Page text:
All in Hymn/Poem

The Sceptre of Life

The servant sun illumined the orient,
Threw back the sable curtains of the night
And introduced the day. It was dawn
Different from every other it had known
Since first its ordered functions it performed
At God’s command. A man had conquered death;
Not only for the future, but unlocked
Its ancient prison-house for all His own,
And kept the mighty keys. High heaven had mocked
The seal of Rome upon the Son of God:
An angel of the Lord rolled back the stone,
And sat on it. It was exceeding great;
Too great for feeble human hands to move.

On His Father's Throne is Seated

This week we are posting Hannah Burlingham’s beautiful hymn ‘On His Father’s throne is seated’ reminding us of the current lofty position occupied by our Saviour, granted by the Father. This is contrasted in verse 3 to the Cross given to Him by man. Well might we sing again this morning, ‘This world’s judgment stands recorded. God’s own justice satisfied!’

The Gate of the Year

Originally penned by Minnie Louise Haskins (1875-1957), this poem was popularised in 1939 when it was included at the end of King George VI’s Christmas speech. The words remain relevant and poignant 80 years later in 2019, but are largely ignored. Maybe they’ll be a guide and cheer to you in this New Year?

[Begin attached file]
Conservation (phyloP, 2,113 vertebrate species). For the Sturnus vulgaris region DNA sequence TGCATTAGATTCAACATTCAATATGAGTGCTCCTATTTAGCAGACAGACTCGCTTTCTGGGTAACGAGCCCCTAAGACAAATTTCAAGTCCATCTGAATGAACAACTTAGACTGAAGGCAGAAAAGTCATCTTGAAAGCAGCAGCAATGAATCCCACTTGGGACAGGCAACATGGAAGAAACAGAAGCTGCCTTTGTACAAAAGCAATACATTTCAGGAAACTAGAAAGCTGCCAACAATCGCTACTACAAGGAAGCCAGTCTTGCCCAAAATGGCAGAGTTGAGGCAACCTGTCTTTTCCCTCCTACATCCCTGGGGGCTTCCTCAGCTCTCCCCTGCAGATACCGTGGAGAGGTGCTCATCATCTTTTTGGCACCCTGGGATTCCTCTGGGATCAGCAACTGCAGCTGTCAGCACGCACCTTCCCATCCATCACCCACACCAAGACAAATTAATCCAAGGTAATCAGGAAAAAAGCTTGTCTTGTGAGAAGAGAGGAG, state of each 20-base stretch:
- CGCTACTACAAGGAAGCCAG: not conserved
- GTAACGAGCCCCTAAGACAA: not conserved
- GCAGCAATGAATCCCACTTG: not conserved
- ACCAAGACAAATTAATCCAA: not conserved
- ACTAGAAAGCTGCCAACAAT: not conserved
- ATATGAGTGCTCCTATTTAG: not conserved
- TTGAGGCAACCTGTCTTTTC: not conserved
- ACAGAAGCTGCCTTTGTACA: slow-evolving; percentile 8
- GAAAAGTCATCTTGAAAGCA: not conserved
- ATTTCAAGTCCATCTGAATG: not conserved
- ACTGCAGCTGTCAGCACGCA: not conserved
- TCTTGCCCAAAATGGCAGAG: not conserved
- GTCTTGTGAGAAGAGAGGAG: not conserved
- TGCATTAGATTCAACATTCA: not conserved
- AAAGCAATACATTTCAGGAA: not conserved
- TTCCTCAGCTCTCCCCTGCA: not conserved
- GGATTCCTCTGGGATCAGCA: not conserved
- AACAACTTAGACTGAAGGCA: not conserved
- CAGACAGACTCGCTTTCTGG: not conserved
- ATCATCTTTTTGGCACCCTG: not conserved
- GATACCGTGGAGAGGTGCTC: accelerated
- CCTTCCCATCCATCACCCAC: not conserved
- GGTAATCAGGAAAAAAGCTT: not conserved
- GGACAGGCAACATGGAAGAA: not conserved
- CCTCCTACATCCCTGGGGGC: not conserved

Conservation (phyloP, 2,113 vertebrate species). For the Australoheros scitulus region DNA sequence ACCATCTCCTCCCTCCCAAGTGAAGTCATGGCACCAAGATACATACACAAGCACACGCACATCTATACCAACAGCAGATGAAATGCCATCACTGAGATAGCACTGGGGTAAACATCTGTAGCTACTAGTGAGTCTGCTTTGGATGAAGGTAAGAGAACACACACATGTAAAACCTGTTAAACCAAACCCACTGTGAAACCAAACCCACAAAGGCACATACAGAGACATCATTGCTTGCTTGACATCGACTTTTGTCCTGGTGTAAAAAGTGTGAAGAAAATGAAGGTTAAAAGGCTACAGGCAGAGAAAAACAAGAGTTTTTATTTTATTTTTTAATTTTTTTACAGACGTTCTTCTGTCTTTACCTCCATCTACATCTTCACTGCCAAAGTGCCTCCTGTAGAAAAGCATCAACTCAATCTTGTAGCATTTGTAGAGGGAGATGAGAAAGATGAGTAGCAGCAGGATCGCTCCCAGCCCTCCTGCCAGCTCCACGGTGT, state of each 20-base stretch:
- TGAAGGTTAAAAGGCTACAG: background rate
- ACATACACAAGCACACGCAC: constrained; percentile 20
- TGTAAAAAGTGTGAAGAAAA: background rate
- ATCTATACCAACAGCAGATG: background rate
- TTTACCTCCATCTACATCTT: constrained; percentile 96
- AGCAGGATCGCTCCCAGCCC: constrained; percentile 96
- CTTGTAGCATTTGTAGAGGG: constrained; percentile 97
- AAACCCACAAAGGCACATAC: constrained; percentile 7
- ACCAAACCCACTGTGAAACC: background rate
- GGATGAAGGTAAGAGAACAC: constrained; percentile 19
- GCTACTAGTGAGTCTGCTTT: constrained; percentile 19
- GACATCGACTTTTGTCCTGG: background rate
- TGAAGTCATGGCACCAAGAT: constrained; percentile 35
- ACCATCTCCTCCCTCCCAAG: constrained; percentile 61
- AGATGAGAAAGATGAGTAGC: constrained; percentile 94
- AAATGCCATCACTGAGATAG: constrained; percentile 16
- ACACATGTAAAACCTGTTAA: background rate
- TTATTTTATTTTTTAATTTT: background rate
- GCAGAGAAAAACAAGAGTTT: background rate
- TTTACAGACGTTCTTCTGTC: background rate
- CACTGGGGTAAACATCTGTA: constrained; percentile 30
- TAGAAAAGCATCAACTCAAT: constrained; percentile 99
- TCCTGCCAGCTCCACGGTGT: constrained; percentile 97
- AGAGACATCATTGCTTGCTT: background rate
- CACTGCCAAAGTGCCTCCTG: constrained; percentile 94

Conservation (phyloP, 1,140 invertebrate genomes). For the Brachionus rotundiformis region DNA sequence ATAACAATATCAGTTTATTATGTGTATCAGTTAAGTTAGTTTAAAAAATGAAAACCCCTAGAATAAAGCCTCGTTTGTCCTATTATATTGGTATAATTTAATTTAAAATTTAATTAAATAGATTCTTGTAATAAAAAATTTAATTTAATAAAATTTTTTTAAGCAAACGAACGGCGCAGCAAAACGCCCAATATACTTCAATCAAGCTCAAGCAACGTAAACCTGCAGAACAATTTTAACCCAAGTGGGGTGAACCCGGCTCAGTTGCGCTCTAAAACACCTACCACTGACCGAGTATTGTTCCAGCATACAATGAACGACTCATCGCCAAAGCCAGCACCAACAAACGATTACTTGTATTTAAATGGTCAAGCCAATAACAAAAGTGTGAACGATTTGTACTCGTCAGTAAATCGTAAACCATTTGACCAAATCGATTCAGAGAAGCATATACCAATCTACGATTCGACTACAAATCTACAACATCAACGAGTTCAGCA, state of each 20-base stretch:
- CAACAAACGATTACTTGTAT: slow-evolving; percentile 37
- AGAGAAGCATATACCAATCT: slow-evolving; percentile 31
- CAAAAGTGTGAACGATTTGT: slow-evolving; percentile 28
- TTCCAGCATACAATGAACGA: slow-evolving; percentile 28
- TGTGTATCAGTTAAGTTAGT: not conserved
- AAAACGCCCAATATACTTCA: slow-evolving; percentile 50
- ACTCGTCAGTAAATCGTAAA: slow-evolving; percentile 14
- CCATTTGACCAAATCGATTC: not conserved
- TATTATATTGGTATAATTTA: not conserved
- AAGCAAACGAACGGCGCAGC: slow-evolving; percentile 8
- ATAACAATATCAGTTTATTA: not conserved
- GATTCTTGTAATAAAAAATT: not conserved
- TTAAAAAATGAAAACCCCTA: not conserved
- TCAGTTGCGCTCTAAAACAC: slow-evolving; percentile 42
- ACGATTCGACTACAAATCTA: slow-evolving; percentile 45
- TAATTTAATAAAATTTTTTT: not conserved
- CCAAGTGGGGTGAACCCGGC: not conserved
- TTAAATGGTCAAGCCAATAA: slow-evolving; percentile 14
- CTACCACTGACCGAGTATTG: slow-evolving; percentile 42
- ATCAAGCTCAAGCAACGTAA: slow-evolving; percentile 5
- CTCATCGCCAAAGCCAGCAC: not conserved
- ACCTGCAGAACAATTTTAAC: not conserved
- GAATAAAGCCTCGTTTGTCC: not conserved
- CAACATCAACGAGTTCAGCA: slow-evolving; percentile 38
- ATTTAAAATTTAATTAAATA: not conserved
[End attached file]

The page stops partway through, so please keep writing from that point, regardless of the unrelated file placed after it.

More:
O, Day of Deepest Sorrow

Today we publish a hymn written by John Nelson Darby, a prolific nineteenth century theologian and gospel preacher. While he is famous for the depth, intensity and oftentimes the complexity of his writings, his hymns are more accessible, Christ exalting and deeply poignant. As we go to remember our Saviour again today, let us remind ourself of His day of deepest sorrow. 

The Maker of the Universe

This morning we publish a hymn written by F. W. Pitt (1859-1943), a pastor from London, England. The central theme is what theologian’s call the 'hypostatic union': one Christ with two natures. Praise God that in incarnation Jesus Christ became something that He had never been before, man; while never relinquishing anything of what He always was, God.

Outside The Camp

He called me out, the Man with garments dyed,
I knew His voice—my Lord, the crucified;
He showed Himself, and oh, I could not stay,
I had to follow Him—had to obey.

Thou Hidden Love Of God

Originally written in German by hymnwriter Paul Gerhardt, this beautiful hymn was translated into Latin by Gerhard Tersteegen, and then finally into English by John Wesley. These are the four verses chosen for publishing in the Gospel Hymn Book